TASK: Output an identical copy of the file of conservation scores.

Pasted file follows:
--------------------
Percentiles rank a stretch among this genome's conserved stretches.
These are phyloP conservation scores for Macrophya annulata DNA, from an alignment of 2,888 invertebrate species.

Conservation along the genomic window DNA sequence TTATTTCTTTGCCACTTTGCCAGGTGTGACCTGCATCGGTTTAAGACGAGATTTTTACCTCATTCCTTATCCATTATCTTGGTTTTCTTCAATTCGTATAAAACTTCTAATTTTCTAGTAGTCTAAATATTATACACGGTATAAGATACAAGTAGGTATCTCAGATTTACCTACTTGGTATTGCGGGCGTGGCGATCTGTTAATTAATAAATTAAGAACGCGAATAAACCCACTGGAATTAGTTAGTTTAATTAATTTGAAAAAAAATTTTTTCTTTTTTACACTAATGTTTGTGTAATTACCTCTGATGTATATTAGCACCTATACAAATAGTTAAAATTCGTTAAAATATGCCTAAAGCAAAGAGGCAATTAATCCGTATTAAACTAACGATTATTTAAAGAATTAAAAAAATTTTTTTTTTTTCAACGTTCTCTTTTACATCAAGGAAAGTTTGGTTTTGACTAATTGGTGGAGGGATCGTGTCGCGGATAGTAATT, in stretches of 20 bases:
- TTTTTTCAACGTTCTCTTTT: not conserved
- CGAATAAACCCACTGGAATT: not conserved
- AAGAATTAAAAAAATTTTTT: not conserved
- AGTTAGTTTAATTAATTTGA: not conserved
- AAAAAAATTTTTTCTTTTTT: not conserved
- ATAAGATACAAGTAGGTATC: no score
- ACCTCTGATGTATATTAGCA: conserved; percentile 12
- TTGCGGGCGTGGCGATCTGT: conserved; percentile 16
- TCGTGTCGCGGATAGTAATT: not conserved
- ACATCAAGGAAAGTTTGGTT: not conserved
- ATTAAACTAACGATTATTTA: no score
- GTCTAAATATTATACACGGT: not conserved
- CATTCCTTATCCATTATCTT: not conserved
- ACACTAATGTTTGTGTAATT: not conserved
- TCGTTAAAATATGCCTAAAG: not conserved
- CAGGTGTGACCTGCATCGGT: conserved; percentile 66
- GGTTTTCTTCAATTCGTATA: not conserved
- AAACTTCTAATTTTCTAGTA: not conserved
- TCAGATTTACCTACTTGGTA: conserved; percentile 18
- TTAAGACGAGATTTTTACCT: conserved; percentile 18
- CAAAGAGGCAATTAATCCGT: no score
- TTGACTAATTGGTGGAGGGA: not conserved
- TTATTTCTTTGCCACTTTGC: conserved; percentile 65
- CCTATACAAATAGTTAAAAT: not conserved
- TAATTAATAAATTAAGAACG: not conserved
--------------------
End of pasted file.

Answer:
Percentiles rank a stretch among this genome's conserved stretches.
These are phyloP conservation scores for Macrophya annulata DNA, from an alignment of 2,888 invertebrate species.

Conservation along the genomic window DNA sequence TTATTTCTTTGCCACTTTGCCAGGTGTGACCTGCATCGGTTTAAGACGAGATTTTTACCTCATTCCTTATCCATTATCTTGGTTTTCTTCAATTCGTATAAAACTTCTAATTTTCTAGTAGTCTAAATATTATACACGGTATAAGATACAAGTAGGTATCTCAGATTTACCTACTTGGTATTGCGGGCGTGGCGATCTGTTAATTAATAAATTAAGAACGCGAATAAACCCACTGGAATTAGTTAGTTTAATTAATTTGAAAAAAAATTTTTTCTTTTTTACACTAATGTTTGTGTAATTACCTCTGATGTATATTAGCACCTATACAAATAGTTAAAATTCGTTAAAATATGCCTAAAGCAAAGAGGCAATTAATCCGTATTAAACTAACGATTATTTAAAGAATTAAAAAAATTTTTTTTTTTTCAACGTTCTCTTTTACATCAAGGAAAGTTTGGTTTTGACTAATTGGTGGAGGGATCGTGTCGCGGATAGTAATT, in stretches of 20 bases:
- TTTTTTCAACGTTCTCTTTT: not conserved
- CGAATAAACCCACTGGAATT: not conserved
- AAGAATTAAAAAAATTTTTT: not conserved
- AGTTAGTTTAATTAATTTGA: not conserved
- AAAAAAATTTTTTCTTTTTT: not conserved
- ATAAGATACAAGTAGGTATC: no score
- ACCTCTGATGTATATTAGCA: conserved; percentile 12
- TTGCGGGCGTGGCGATCTGT: conserved; percentile 16
- TCGTGTCGCGGATAGTAATT: not conserved
- ACATCAAGGAAAGTTTGGTT: not conserved
- ATTAAACTAACGATTATTTA: no score
- GTCTAAATATTATACACGGT: not conserved
- CATTCCTTATCCATTATCTT: not conserved
- ACACTAATGTTTGTGTAATT: not conserved
- TCGTTAAAATATGCCTAAAG: not conserved
- CAGGTGTGACCTGCATCGGT: conserved; percentile 66
- GGTTTTCTTCAATTCGTATA: not conserved
- AAACTTCTAATTTTCTAGTA: not conserved
- TCAGATTTACCTACTTGGTA: conserved; percentile 18
- TTAAGACGAGATTTTTACCT: conserved; percentile 18
- CAAAGAGGCAATTAATCCGT: no score
- TTGACTAATTGGTGGAGGGA: not conserved
- TTATTTCTTTGCCACTTTGC: conserved; percentile 65
- CCTATACAAATAGTTAAAAT: not conserved
- TAATTAATAAATTAAGAACG: not conserved